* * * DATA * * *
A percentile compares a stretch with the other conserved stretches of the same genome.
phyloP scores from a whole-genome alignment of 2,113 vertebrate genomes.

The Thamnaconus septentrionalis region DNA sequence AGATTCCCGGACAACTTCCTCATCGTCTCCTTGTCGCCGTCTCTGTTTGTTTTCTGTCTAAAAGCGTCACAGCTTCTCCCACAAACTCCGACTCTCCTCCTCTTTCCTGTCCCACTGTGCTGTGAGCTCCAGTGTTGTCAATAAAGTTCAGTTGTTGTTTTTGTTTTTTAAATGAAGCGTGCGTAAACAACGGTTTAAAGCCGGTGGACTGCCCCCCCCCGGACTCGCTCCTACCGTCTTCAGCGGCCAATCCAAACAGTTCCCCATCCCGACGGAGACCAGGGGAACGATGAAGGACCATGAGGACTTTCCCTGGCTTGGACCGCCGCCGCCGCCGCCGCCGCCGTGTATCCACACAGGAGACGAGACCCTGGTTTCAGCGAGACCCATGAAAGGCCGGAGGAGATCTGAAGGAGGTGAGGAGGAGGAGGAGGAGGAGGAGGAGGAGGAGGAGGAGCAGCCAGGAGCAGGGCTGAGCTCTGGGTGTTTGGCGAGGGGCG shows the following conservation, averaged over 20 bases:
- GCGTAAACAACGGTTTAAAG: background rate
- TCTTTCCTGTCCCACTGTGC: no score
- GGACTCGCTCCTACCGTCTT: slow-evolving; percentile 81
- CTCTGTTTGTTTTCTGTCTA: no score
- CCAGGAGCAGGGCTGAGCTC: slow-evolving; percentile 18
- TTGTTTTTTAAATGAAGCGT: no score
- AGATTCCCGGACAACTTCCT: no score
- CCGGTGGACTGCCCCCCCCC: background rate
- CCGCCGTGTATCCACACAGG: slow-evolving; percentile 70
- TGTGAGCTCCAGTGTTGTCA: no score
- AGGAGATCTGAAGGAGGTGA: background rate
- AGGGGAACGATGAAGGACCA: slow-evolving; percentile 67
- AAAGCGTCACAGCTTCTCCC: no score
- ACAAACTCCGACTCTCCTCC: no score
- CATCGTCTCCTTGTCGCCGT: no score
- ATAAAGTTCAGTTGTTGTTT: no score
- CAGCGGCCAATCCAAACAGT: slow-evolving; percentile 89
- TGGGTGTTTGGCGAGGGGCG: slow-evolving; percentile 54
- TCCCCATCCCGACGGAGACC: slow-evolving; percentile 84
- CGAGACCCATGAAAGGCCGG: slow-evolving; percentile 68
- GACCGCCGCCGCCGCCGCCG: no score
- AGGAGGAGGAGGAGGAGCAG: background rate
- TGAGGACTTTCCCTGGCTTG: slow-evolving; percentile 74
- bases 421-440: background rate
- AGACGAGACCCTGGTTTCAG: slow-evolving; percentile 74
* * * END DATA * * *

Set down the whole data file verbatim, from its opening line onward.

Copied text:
A percentile compares a stretch with the other conserved stretches of the same genome.
phyloP scores from a whole-genome alignment of 2,113 vertebrate genomes.

The Thamnaconus septentrionalis region DNA sequence AGATTCCCGGACAACTTCCTCATCGTCTCCTTGTCGCCGTCTCTGTTTGTTTTCTGTCTAAAAGCGTCACAGCTTCTCCCACAAACTCCGACTCTCCTCCTCTTTCCTGTCCCACTGTGCTGTGAGCTCCAGTGTTGTCAATAAAGTTCAGTTGTTGTTTTTGTTTTTTAAATGAAGCGTGCGTAAACAACGGTTTAAAGCCGGTGGACTGCCCCCCCCCGGACTCGCTCCTACCGTCTTCAGCGGCCAATCCAAACAGTTCCCCATCCCGACGGAGACCAGGGGAACGATGAAGGACCATGAGGACTTTCCCTGGCTTGGACCGCCGCCGCCGCCGCCGCCGCCGTGTATCCACACAGGAGACGAGACCCTGGTTTCAGCGAGACCCATGAAAGGCCGGAGGAGATCTGAAGGAGGTGAGGAGGAGGAGGAGGAGGAGGAGGAGGAGGAGGAGGAGCAGCCAGGAGCAGGGCTGAGCTCTGGGTGTTTGGCGAGGGGCG shows the following conservation, averaged over 20 bases:
- GCGTAAACAACGGTTTAAAG: background rate
- TCTTTCCTGTCCCACTGTGC: no score
- GGACTCGCTCCTACCGTCTT: slow-evolving; percentile 81
- CTCTGTTTGTTTTCTGTCTA: no score
- CCAGGAGCAGGGCTGAGCTC: slow-evolving; percentile 18
- TTGTTTTTTAAATGAAGCGT: no score
- AGATTCCCGGACAACTTCCT: no score
- CCGGTGGACTGCCCCCCCCC: background rate
- CCGCCGTGTATCCACACAGG: slow-evolving; percentile 70
- TGTGAGCTCCAGTGTTGTCA: no score
- AGGAGATCTGAAGGAGGTGA: background rate
- AGGGGAACGATGAAGGACCA: slow-evolving; percentile 67
- AAAGCGTCACAGCTTCTCCC: no score
- ACAAACTCCGACTCTCCTCC: no score
- CATCGTCTCCTTGTCGCCGT: no score
- ATAAAGTTCAGTTGTTGTTT: no score
- CAGCGGCCAATCCAAACAGT: slow-evolving; percentile 89
- TGGGTGTTTGGCGAGGGGCG: slow-evolving; percentile 54
- TCCCCATCCCGACGGAGACC: slow-evolving; percentile 84
- CGAGACCCATGAAAGGCCGG: slow-evolving; percentile 68
- GACCGCCGCCGCCGCCGCCG: no score
- AGGAGGAGGAGGAGGAGCAG: background rate
- TGAGGACTTTCCCTGGCTTG: slow-evolving; percentile 74
- bases 421-440: background rate
- AGACGAGACCCTGGTTTCAG: slow-evolving; percentile 74